Lecture 2: Physical Operation of Diodes.

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1 Whites, EE 320 Lecture 2 Page 1 of 10 Lecture 2: Physical Operation of Diodes. Real diodes have a more complicated iv characteristic curve than ideal diodes. As shown in the text for a silicon diode: (Fig. 4.8) The diode has three distinct regions of operation: 1. Forward bias note that when the diode is on, the voltage drop is approximately 0.6 V to 0.7 V for a silicon diode. 2. Reverse bias in this region i IS, where I S is called the saturation current. For small signal diodes, I S is often on the order of fa (10 15 A). 3. Breakdown in this region v VZK for all I, where V ZK is called the breakdown knee voltage. This region of operation is useful in certain applications. In the forward bias region of operation, it can be shown from first principals that 2016 Keith W. Whites

2 Whites, EE 320 Lecture 2 Page 2 of 10 v nvt i IS e 1 (4.1),(1) where n = emission constant. Typically between 1 and 2. Your text uses n = 1 throughout, which is typical of integrated circuits. VT kt q 25 mv at room temperature (20 C). Called the thermal voltage. Notice the highly nonlinear relationship between i and v in this equation. (You ll learn where this mathematical expression comes from in EE 362.) When v << 0 in (1), then v nvt i IS e 1 IS which is true for operation in the reverse bias region. (2) We ll now take a quick look at the basic semiconductor physics behind the pn junction, and then follow this up with examples and applications.

3 Whites, EE 320 Lecture 2 Page 3 of 10 pn Junction Semiconductor junction diodes are made by joining two semiconductors together. A pn junction diode is formed by joining a ptype semiconductor to an ntype semiconductor: p type silicon lattice n type silicon lattice For a silicon diode, both the p and n regions are silicon, but in each of these regions, small amounts of impurities have been added through a process called doping. To make p and n regions, we begin with a silicon crystal as shown in Fig These atoms are held together by covalent bonds (sharing pairs of electrons). (Fig. 3.1)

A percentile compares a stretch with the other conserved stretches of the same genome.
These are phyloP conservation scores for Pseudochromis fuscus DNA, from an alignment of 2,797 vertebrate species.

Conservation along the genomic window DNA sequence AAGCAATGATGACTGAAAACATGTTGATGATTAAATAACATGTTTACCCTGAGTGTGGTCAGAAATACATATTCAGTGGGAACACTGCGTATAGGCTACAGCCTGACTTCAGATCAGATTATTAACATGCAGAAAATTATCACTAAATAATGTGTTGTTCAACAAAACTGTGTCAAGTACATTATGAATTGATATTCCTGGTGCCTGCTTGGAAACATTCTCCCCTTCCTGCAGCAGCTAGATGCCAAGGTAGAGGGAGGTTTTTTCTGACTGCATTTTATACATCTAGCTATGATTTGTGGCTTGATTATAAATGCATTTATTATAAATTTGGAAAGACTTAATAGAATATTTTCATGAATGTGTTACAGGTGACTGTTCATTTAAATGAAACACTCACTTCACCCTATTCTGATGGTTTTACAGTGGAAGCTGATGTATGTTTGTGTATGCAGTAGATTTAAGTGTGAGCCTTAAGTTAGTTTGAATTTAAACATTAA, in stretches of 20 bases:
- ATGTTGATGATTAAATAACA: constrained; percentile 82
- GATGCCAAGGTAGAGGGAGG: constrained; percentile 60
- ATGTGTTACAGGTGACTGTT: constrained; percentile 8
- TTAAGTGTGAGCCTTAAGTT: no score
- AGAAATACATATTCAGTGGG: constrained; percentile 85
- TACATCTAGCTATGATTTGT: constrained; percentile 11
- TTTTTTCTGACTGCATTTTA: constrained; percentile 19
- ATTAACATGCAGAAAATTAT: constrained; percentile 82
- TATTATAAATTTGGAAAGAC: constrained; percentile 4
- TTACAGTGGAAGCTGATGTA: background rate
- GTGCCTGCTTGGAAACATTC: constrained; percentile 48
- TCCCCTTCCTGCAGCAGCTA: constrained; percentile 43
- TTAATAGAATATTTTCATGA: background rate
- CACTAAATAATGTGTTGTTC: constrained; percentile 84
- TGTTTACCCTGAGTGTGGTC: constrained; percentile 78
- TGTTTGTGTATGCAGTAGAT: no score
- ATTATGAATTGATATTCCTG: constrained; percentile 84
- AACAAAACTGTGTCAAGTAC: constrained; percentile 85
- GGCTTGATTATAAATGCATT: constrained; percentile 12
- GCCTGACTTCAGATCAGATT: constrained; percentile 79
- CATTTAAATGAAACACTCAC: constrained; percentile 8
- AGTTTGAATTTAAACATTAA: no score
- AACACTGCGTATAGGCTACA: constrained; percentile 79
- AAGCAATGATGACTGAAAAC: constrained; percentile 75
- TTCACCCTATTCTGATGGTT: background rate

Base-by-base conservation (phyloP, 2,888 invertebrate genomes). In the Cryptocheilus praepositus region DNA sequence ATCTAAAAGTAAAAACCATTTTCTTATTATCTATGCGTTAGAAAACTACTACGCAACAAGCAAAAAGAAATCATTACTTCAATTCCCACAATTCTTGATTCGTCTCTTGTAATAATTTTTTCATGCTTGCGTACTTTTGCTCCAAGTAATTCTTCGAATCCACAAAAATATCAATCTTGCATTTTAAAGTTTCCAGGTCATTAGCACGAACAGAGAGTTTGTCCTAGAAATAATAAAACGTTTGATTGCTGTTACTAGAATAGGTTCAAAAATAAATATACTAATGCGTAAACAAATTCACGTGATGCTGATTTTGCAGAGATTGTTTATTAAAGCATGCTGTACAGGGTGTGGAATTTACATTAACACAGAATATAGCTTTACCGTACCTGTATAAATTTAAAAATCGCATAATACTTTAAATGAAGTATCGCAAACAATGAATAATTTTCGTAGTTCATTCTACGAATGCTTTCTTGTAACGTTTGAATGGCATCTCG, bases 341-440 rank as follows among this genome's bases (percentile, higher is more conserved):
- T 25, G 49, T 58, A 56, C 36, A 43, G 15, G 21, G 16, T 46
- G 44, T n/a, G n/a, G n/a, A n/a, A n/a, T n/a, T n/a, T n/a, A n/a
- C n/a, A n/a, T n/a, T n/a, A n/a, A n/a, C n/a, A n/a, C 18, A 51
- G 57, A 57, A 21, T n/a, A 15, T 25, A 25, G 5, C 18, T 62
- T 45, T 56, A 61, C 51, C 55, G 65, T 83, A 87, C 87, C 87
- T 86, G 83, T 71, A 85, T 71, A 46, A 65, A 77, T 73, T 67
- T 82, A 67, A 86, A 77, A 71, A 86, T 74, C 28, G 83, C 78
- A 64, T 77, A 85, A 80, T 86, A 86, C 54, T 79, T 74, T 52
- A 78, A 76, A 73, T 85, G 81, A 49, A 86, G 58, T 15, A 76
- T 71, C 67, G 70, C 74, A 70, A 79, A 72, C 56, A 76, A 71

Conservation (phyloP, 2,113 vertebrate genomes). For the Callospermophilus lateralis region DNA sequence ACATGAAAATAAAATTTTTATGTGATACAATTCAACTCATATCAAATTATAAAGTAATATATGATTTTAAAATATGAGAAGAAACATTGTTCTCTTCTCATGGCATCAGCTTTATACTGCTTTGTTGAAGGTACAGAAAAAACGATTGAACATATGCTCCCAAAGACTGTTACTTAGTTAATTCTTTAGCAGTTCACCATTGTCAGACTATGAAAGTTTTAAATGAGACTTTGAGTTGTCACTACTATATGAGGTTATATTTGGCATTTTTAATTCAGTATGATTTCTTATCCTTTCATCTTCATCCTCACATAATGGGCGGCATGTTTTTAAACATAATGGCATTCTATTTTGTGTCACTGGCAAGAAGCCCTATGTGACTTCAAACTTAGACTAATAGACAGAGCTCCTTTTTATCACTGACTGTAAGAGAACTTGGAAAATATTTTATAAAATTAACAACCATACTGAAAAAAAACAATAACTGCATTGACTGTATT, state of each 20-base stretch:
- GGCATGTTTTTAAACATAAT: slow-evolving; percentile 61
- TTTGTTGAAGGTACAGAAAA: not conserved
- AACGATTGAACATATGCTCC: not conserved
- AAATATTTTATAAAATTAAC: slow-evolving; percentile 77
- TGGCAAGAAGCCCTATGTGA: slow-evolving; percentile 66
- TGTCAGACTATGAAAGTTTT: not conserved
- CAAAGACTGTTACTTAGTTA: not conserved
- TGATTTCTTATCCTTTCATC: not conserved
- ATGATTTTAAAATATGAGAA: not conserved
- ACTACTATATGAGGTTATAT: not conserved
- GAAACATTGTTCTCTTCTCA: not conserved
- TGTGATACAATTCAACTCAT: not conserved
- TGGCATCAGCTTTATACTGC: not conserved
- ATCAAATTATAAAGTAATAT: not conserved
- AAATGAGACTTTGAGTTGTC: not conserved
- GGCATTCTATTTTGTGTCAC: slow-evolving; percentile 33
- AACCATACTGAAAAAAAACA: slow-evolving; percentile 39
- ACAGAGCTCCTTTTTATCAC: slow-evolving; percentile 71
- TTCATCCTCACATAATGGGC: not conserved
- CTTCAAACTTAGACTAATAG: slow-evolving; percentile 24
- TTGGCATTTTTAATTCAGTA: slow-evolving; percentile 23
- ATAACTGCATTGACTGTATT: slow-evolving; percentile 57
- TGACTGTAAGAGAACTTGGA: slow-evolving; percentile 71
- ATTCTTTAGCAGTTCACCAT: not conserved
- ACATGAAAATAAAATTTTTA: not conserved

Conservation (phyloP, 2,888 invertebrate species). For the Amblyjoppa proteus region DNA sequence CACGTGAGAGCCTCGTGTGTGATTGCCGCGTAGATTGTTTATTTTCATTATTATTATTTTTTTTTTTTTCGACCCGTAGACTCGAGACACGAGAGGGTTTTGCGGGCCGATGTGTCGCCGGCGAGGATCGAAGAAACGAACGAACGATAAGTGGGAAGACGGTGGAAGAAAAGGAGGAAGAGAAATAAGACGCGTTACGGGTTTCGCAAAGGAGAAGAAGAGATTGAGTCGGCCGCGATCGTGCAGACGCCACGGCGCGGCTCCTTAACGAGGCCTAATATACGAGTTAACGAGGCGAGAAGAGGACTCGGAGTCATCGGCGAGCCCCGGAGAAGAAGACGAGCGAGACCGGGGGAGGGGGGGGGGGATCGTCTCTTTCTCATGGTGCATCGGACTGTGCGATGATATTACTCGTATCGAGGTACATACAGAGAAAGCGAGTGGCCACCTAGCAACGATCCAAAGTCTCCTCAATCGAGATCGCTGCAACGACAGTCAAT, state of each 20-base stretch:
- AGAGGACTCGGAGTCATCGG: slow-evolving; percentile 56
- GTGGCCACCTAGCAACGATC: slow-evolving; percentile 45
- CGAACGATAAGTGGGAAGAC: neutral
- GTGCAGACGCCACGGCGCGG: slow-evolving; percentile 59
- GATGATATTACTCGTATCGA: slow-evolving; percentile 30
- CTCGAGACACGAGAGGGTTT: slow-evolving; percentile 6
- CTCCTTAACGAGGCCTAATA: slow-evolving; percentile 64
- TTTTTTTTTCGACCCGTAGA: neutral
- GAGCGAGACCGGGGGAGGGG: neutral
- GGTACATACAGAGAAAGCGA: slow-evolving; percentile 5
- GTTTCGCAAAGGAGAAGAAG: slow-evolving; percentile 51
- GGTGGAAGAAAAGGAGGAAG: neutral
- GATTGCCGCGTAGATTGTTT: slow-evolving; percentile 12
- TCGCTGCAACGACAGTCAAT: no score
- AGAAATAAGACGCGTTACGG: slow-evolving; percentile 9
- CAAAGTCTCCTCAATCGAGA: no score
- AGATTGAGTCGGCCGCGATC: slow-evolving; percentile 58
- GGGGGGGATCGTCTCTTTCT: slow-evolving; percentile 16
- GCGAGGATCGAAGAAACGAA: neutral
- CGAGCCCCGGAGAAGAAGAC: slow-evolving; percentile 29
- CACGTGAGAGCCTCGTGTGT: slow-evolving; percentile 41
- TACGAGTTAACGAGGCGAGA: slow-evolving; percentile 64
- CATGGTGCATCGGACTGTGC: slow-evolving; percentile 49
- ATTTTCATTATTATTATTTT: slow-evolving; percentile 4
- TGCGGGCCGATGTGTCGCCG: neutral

4 Whites, EE 320 Lecture 2 Page 4 of 10 At T = 0, the outermost electron (e ) of each atom is held in covalent bonds. No current is possible since no electrons are available to contribute to conduction. For T > 0, random thermal vibration provides enough energy for some of the e to break their covalent bonds (see Fig. 3.2). These e can contribute to conduction current. (Fig. 3.2) Holes When electrons are thermally excited out of covalent bonds, they leave a vacancy at the bond site, as illustrated above in Fig This is called a hole. Interestingly, holes can also contribute to conduction current in a semiconductor material (see the figure below). This movement

5 Whites, EE 320 Lecture 2 Page 5 of 10 is usually much slower than e so the mobility of holes is smaller. Donors and Acceptors The concentration of holes and free electrons can be changed in a silicon crystal by adding small amounts of impurities called dopants. This is what makes electronic devices possible! (1) To create holes, add acceptor dopants to the silicon (see Fig. 3.4). For such ptype semiconductors, the silicon is doped with trivalent impurity elements such as boron. These impurity atoms displace silicon atoms (having four electrons) with boron atoms (having three electrons). Consequently, the regular silicon lattice has holes, or locations in the lattice that can accept a free electron. This hole can also move through the lattice.